Before 1921, most of Tulsa’s 10,000 African American residents lived in the vibrant district with flourishing Black-owned businesses, two newspapers, several churches, a hotel, and a library. Some referred to Greenwood as the Black Wall Street.
“The notion of Black communities actually being self-sufficient or Black people actually running things is not as prominent in the American historical frame, even today,” says Gregory Fairchild, whose father and grandfather grew up in Greenwood.
“As a Black community, the idea is that, well, we must be talking about something that is in fact, moribund, high crime, not having the trappings of so-called American life. But my grandfather grew up in and watched the destruction of such a community and also watched such a community come back and raised his son there,” he adds.
Riots ignited in June 1921 after a Black teen was falsely accused of assaulting a White woman. An armed white mob flooded the African American district, looting and setting homes and businesses on fire. When it was over, 35 square blocks of homes and businesses had been destroyed. A 2001 commission found that 168 people died in the violence, but other reports put the number as high as 300.
Most of Greenwood’s residents were left homeless by the riot and spent that winter living in tents. But Greenwood did rebuild. Fairchild, a professor and associate dean of business administration at the University of Virginia, says his father grew up there after the riots.
“The community was destroyed, but actually it came back…so my dad growing up in that community had two college-educated parents, and he himself became college-educated, again solidly middle class,” Fairchild says. “I think that the reason the story has taken on such interest is both scale and scope, the size of the massacre, but also the idea that it happened to a community that was intact but also economically vibrant.”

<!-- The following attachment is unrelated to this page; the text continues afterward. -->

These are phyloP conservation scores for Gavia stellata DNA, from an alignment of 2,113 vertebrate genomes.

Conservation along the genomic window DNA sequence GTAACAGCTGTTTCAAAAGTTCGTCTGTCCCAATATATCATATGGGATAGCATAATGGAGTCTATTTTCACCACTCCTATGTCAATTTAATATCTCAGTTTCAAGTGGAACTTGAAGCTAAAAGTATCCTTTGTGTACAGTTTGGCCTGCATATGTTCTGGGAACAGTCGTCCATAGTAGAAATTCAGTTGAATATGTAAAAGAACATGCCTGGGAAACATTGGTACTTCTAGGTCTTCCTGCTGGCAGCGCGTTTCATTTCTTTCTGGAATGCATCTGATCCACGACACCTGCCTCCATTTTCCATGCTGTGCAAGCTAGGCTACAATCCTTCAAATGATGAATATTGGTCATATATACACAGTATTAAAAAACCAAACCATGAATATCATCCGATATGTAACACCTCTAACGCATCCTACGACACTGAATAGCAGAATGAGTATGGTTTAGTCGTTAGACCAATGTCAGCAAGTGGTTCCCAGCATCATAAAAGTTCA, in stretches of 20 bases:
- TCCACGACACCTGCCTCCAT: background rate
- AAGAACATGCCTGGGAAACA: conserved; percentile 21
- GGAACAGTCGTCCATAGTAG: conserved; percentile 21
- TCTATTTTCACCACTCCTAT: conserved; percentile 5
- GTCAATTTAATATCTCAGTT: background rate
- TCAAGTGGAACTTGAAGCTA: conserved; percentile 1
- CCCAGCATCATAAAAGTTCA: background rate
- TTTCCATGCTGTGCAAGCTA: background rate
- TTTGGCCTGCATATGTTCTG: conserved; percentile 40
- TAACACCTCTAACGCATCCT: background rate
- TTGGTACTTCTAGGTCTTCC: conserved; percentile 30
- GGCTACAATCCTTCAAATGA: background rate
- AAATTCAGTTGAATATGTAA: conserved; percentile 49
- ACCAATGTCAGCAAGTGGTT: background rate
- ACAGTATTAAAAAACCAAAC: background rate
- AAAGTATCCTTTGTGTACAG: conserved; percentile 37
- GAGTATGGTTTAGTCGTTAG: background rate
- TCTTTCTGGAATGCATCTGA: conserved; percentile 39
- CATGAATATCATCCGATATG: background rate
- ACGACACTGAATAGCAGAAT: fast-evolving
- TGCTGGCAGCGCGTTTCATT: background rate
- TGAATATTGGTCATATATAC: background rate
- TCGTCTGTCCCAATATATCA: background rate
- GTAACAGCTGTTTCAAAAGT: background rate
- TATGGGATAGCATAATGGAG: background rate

Greenwood declined in the 1960s and 1970s, as urban renewal projects transformed the inner city. An interstate cut off the business district from the rest of the neighborhood. Financial institutions left, decreasing opportunities for local residents to build wealth through savings or loans.
In addition, the civil rights movement gave Black people the option to shop at stores once reserved for whites, which meant they spent less money in their community.
“The loss of this economic capital has impacted all aspects of the African American experience from education to political influence to the ability to even preserve and tell our history,” says Brent Leggs, executive director of the African American Cultural Heritage Action Fund. Although Black Wall Street is gone, Leggs believes Greenwood can serve as a model for the future.
“I think being able to understand that African American communities were once thriving centers with cultural institutions and banks and theaters, and houses of worship, and schools, and houses and beyond that, set a blueprint for being able to re-establish this sense of community and the opportunity to create healthy and vibrant neighborhoods,” he says.
Fairchild has spent a lot of time assessing how to financially reinvigorate Black communities. Although the segregation is illegal, most Americans remain racially segregated, living in neighborhoods and going to school with people who look like them. Fairchild says this leads to depressed social and economic incomes for Black Americans because that financial inequity begins practically at birth.
One way to help close the gap is by establishing financial institutions like banks and credit unions in lower-income communities, managed by Black people or members of other marginalized groups.
“Having the presence of financial institutions in the places where people live and work becomes important because those financial institutions are mechanisms to provide capital for the local entrepreneur,” Fairchild says. “They’re mechanisms to allow people living in those communities to have access to savings or loan products.” But perhaps most important of all, says Fairchild, is that Americans recognize that society remains mostly segregated and take steps to end that.
“I call it the illusion of inclusion,” he says. “I tend to believe that the firms will begin to reflect the environment in which people live and work and since we live in segregated communities and we attend segregated schools, I would expect the firms that we will run will remain segregated unless we are intentional in our recruitment, development, and promotion.” (VOA)